I’ve reached that moment of awkward disequilibrium that often occurs in my travels when it’s almost time to return home. It’s an ambiguous sort of nostalgia, where missing home is offset by awareness of how much I’m going to miss the place where I am now when I’m not here anymore.
I love Bali. I love the weather and the landscape and daily life in the banjar of Kutuh Kaja. I love the deep cultural persistence, the aliveness of ancient temples that are replenished daily with artfully composed fresh offerings. I love the strong sense of place among people for whom kaja (toward Mt. Agung) and kelod (away from Mt. Agung) are as important as east/west or north/south. I love that Mt. Agung is an active volcano. I love the artistry, the taksu, that has not (yet) been obliterated by the influx of treasure-seeking tourists. I love the dignified bearing and “bright faces,” the ready laughter, of young and old alike.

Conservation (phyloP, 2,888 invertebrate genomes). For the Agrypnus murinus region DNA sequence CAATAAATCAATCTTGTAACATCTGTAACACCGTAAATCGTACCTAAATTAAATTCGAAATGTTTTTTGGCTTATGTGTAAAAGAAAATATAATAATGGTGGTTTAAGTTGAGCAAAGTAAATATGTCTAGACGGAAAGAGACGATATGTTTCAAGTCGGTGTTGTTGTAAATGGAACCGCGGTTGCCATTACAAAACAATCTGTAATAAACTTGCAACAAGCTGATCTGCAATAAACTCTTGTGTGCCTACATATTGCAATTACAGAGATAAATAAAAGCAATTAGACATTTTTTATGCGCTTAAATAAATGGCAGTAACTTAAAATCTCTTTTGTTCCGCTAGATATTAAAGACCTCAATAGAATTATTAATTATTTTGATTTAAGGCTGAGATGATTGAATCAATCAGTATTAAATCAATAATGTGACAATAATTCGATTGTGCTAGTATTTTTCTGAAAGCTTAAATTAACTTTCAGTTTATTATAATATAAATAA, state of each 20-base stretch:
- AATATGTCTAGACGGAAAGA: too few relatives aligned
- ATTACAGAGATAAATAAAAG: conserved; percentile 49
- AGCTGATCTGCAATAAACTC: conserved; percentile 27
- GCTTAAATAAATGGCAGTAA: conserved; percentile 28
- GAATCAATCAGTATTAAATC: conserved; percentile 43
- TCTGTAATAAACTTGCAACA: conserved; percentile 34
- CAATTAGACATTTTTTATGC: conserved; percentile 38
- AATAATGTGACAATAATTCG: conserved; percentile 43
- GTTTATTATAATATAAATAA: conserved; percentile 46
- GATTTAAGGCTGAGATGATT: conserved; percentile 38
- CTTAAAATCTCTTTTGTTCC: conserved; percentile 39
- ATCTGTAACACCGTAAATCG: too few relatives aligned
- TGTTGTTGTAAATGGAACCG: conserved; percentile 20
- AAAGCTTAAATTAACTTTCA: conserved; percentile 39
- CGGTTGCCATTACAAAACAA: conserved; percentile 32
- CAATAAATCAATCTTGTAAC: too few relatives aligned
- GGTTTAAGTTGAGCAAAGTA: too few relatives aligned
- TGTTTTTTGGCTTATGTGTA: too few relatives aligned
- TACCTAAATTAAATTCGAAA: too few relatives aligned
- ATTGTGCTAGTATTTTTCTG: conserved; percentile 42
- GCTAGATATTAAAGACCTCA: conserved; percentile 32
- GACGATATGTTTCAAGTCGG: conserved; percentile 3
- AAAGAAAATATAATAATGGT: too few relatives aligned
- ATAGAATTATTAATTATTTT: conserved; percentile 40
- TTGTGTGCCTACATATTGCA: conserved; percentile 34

I’ll miss you, Bali.
But I also miss my family. I’ll get to see my daughter and son-in-law for a couple of days on my way home. I miss them a lot. I’ll soon get to hug my precious grandchildren again – I’ve missed them and their parents (my son and daughter-in-law). I’ll soon retrieve my little bird from her “summer camp”; I’ve missed her, too. I’ve missed my familiar spaces and places and habits.
They say, “Wherever you go, there you are!” But it’s also true that wherever you go, you’re not in any of those other places you hold in your heart. Nostalgia can happen anywhere once you’ve fallen in love with more than one place.
Maybe I’ll just go with Ram Dass: “Be. Here. Now.”